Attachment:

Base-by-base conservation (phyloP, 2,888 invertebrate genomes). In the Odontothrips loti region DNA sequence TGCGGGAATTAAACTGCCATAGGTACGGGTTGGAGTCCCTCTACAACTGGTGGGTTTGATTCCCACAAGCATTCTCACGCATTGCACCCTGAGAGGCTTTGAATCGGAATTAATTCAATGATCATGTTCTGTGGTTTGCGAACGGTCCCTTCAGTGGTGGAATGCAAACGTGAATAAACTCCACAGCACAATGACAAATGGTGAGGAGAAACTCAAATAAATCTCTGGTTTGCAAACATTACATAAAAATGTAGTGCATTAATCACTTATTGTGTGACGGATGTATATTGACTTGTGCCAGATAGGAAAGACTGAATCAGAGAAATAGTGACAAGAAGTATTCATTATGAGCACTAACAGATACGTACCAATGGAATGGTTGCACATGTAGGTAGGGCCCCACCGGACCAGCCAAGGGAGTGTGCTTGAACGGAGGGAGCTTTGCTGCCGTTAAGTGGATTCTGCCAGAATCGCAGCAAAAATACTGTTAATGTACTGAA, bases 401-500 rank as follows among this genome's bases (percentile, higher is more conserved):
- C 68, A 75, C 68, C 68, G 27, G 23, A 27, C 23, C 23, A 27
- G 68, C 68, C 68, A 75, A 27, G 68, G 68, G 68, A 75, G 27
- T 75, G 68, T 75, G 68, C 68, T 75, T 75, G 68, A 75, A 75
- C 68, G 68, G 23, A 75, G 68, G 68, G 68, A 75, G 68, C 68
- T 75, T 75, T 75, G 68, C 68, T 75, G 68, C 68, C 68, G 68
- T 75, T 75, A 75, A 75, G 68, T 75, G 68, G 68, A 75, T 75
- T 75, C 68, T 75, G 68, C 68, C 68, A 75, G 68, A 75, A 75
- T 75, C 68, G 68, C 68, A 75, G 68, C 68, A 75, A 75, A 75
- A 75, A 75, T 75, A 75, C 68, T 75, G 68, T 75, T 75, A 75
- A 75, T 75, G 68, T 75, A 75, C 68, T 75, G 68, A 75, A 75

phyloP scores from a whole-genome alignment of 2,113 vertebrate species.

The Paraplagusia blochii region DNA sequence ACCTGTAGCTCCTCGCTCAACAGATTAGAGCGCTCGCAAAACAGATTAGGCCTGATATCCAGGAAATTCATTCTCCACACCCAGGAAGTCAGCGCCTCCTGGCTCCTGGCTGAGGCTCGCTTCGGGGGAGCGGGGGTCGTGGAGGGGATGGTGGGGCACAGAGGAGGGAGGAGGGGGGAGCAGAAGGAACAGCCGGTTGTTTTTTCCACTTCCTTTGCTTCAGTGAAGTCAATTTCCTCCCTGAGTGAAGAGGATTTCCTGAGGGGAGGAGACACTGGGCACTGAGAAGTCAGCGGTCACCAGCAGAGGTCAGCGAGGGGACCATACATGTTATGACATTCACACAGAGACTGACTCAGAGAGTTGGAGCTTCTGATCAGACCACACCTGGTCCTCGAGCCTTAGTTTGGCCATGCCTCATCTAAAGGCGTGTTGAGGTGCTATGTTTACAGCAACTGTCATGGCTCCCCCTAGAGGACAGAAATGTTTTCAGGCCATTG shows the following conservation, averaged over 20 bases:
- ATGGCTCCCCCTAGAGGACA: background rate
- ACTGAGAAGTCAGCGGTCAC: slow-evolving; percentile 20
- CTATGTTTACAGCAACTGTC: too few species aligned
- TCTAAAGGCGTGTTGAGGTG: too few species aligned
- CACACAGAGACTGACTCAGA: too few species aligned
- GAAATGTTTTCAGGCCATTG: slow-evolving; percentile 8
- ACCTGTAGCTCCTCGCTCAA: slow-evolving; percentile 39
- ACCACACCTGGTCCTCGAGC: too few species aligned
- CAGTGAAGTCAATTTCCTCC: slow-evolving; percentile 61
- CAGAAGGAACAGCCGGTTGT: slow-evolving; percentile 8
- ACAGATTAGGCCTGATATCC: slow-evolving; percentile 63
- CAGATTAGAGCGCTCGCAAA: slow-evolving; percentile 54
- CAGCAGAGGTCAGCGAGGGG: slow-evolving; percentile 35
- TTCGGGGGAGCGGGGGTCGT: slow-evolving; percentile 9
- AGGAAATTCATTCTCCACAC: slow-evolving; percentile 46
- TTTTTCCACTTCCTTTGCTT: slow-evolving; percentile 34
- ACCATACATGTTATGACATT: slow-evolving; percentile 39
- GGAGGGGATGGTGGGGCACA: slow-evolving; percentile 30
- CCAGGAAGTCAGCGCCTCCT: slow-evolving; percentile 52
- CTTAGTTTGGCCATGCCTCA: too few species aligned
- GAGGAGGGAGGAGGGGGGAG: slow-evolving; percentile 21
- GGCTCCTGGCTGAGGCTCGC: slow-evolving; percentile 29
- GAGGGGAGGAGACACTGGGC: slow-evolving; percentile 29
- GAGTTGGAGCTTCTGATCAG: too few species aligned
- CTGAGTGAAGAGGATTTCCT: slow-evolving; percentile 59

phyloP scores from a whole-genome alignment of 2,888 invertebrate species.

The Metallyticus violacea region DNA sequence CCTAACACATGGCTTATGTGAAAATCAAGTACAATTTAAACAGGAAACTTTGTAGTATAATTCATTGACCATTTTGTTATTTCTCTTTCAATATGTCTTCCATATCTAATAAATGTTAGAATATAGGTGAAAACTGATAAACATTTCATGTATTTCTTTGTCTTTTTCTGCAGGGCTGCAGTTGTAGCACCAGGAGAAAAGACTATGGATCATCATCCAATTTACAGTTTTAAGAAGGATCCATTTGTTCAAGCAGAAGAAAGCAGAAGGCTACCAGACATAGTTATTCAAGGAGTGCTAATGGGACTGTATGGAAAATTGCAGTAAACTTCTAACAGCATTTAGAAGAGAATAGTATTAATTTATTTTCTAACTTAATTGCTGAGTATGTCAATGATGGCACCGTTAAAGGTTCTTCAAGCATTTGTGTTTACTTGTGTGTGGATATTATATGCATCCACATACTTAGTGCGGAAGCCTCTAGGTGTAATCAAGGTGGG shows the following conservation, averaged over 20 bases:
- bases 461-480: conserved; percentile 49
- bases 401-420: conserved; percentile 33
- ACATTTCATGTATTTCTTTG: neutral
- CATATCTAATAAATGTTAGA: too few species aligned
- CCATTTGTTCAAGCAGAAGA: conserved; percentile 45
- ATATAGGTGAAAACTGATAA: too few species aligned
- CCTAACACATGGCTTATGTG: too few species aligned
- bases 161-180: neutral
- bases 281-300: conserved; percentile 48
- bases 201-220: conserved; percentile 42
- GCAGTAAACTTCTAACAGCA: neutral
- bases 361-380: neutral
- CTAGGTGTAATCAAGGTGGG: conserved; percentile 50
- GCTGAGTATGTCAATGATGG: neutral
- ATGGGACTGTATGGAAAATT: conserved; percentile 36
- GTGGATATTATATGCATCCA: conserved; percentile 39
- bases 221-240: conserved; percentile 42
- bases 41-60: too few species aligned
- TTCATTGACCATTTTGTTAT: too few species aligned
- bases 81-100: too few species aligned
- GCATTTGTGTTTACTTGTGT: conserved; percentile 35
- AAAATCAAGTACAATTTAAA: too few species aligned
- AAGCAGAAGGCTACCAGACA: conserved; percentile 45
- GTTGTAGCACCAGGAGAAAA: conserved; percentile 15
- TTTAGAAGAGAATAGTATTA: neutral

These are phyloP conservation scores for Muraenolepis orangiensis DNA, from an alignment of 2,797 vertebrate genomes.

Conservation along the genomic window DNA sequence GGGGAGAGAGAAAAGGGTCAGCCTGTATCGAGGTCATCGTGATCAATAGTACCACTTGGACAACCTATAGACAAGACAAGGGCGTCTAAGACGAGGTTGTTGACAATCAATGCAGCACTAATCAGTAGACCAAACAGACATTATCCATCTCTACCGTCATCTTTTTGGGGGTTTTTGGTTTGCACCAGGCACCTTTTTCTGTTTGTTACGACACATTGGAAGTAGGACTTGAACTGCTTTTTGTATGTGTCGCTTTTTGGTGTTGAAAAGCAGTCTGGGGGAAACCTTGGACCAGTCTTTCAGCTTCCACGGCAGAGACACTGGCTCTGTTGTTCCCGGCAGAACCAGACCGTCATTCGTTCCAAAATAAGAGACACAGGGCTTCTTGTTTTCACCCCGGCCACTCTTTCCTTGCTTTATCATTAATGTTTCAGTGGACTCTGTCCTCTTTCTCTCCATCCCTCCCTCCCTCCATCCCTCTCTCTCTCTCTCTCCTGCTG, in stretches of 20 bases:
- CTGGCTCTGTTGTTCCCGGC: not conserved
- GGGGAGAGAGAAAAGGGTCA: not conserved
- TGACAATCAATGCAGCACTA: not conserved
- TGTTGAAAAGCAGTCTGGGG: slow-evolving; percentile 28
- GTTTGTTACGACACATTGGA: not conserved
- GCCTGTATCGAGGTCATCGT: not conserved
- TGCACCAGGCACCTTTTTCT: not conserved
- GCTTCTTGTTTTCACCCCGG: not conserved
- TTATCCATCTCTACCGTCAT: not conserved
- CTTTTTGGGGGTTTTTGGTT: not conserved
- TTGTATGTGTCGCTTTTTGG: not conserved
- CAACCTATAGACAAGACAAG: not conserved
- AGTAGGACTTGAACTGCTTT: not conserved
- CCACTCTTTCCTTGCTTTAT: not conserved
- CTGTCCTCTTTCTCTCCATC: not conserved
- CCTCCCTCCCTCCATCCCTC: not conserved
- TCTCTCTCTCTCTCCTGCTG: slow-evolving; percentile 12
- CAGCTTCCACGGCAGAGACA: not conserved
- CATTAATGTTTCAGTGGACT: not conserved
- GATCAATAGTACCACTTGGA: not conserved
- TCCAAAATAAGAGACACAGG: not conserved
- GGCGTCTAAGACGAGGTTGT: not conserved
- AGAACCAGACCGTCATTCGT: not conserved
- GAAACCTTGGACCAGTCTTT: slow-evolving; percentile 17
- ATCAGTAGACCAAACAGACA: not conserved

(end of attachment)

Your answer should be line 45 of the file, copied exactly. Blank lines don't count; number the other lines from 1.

- CCATTTGTTCAAGCAGAAGA: conserved; percentile 45